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Washington, Neuschwanstein, Wiesbaden: Stations of Monuments Man Lamont Moore

Lamont MooreMore than 300 Monuments Men took care of the European cultural heritage during and after World War II. One of these art guards was Lamont Moore, who also worked  in the Wiesbaden Central Collecting Point  for a short time – he decided which artworks were brought to America at that time.

Lamont Moore began his art historical career with an associate’s degree at Lafayette College of Newark Museum of Art and Science (1933-1940). In 1941 he became curator at the Education Department of the National Gallery of Art in Washington, DC. During the Second World War Moore was assigned as a lieutenant of the MFA & A section. He assisted George Stout in the evacuation of Siegen copper mine in May and June 1945 whose contents were transferred to Marburg in the newly formed CCP. Along with Thomas C. Howe and Steven Kovalyak he was sent to Altaussee. There discovered the three, who were later known as the Special Evacuation Team, numerous art treasures that have been transferred  in the Munich Central Collecting Point by Moore and Howe. This was followed Moore’s operation in Berchtesgaden, where he interrogated Goering’s art consultant Walter Andreas Hofer. This questioning led him to the alleged Vermeer painting that Hofer had acquired for Goering, that however, had been discovered as a forgery by Han van Meegeren in the meantime. Also Moore was involved  in assuring the outsourced art treasures in Neuschwanstein Castle, where mainly objets d’artc onfiscated by the ERR from former jewish collections (among other parts of the collection of the families Rothschild and David-Weill) were stored.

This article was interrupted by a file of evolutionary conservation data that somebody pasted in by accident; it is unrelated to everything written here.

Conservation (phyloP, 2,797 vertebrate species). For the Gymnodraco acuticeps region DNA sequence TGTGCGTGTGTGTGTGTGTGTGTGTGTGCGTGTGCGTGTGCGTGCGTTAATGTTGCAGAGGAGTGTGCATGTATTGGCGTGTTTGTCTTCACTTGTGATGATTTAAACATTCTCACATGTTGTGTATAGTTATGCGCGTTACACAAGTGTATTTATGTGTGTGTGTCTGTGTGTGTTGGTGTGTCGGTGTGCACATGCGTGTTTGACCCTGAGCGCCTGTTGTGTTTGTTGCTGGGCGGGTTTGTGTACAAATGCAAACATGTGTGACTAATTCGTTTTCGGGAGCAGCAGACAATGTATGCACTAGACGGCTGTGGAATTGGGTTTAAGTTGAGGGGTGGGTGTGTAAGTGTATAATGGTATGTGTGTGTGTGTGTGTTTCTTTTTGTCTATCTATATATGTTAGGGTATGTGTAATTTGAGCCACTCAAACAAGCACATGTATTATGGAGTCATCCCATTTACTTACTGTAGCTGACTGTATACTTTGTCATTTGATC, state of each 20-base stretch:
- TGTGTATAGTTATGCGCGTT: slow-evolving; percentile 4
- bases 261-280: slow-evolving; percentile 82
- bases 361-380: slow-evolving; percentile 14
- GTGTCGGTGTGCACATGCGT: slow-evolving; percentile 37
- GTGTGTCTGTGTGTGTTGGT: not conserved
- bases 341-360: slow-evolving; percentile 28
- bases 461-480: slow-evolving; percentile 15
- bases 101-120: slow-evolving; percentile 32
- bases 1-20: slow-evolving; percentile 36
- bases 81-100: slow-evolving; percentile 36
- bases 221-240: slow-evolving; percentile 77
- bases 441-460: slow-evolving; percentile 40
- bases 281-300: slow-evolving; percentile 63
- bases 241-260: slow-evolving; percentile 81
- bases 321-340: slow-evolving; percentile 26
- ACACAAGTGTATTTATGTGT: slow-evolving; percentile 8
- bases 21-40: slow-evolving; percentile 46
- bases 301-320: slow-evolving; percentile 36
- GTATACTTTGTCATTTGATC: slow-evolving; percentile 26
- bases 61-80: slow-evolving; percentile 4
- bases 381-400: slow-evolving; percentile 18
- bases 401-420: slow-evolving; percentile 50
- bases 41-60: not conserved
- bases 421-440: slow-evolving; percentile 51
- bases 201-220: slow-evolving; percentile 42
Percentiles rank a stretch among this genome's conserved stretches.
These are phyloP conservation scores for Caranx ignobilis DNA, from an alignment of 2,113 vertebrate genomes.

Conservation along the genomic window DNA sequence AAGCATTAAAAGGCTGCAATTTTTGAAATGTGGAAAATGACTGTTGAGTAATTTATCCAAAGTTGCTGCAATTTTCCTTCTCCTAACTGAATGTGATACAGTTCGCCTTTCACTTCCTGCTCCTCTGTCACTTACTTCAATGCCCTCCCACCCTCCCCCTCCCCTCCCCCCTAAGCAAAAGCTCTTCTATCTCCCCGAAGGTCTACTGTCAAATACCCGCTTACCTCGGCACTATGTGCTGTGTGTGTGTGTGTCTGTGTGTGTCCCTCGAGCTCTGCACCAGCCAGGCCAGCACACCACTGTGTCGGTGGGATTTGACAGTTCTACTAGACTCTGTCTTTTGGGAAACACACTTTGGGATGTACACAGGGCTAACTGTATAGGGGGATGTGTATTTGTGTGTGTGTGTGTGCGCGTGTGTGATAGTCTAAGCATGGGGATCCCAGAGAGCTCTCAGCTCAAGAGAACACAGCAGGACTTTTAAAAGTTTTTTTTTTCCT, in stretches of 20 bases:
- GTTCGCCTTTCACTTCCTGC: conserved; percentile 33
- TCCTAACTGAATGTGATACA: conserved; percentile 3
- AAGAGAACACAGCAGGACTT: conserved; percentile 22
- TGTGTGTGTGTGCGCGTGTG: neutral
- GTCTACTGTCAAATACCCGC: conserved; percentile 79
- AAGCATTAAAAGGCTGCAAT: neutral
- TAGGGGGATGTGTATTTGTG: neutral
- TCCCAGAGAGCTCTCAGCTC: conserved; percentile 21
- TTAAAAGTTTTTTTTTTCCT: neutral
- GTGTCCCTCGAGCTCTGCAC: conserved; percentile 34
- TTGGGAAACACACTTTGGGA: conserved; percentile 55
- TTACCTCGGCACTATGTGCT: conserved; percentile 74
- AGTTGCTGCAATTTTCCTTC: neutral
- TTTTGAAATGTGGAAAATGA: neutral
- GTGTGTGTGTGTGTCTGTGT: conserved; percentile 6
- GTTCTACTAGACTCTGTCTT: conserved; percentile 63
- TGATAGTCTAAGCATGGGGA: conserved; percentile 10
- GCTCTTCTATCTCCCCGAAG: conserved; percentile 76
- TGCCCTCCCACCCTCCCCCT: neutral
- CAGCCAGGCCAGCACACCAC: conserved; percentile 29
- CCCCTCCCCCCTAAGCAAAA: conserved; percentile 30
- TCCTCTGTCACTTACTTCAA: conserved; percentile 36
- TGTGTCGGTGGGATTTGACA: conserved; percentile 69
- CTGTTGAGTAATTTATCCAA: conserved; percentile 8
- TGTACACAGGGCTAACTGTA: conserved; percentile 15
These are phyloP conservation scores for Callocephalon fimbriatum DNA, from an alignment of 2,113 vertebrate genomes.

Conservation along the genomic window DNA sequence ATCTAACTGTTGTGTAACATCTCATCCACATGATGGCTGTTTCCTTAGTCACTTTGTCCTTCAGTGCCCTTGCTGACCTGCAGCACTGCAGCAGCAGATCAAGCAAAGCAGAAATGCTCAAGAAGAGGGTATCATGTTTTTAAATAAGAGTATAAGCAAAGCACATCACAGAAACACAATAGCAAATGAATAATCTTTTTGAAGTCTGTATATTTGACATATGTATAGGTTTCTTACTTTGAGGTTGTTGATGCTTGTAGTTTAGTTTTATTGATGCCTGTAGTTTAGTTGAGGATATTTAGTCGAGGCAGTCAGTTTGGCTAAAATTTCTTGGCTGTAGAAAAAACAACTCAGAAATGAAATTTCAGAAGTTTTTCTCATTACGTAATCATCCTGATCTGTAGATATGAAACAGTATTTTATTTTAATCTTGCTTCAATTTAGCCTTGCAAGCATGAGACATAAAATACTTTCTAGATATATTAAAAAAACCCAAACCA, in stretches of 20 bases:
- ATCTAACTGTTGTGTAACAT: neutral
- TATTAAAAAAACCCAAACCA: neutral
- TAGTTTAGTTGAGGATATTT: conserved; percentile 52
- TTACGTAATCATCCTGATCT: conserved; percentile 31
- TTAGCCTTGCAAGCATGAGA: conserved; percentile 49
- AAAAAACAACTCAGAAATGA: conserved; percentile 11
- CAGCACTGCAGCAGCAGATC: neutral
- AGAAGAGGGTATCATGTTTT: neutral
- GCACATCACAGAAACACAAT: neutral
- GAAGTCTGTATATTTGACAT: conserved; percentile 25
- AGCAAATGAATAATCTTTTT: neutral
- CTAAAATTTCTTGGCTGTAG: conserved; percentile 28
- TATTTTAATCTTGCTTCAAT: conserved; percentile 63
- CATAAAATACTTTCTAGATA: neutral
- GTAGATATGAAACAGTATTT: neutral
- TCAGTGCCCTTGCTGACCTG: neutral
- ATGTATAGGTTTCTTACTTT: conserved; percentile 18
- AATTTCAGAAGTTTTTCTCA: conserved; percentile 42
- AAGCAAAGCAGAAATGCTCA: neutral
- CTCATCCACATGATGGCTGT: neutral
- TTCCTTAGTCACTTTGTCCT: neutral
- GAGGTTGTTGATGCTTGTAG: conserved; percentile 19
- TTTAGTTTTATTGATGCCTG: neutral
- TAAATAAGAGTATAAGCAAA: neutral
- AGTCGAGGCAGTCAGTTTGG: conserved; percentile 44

Moore was also among the signatories of the Wiesbaden Manifesto, though he was directly involved in the removal, as his superior Major Bancel LaFarge commissioned the selection and the removal of 202 paintings. Robert Edsel attributes this task on Moore’s work at the National Gallery and its relations with Col. Henry McBride, a strong proponent of the removal. Moore accompanied the selected 202 paintings to Washington and acted there as a curator of the collection, as long as they were stored in the museum.

In 1947 he became associate director of the American Academy in Rome. He remained there for a year before he returned to the United States. Subsequently he worked as associate director of the Yale University Art Gallery until 1953 and then took over the directorship of John Marshall Phillips. At Yale University Moore taught a graduate course on museum techniques and management. In 1957 he retired.

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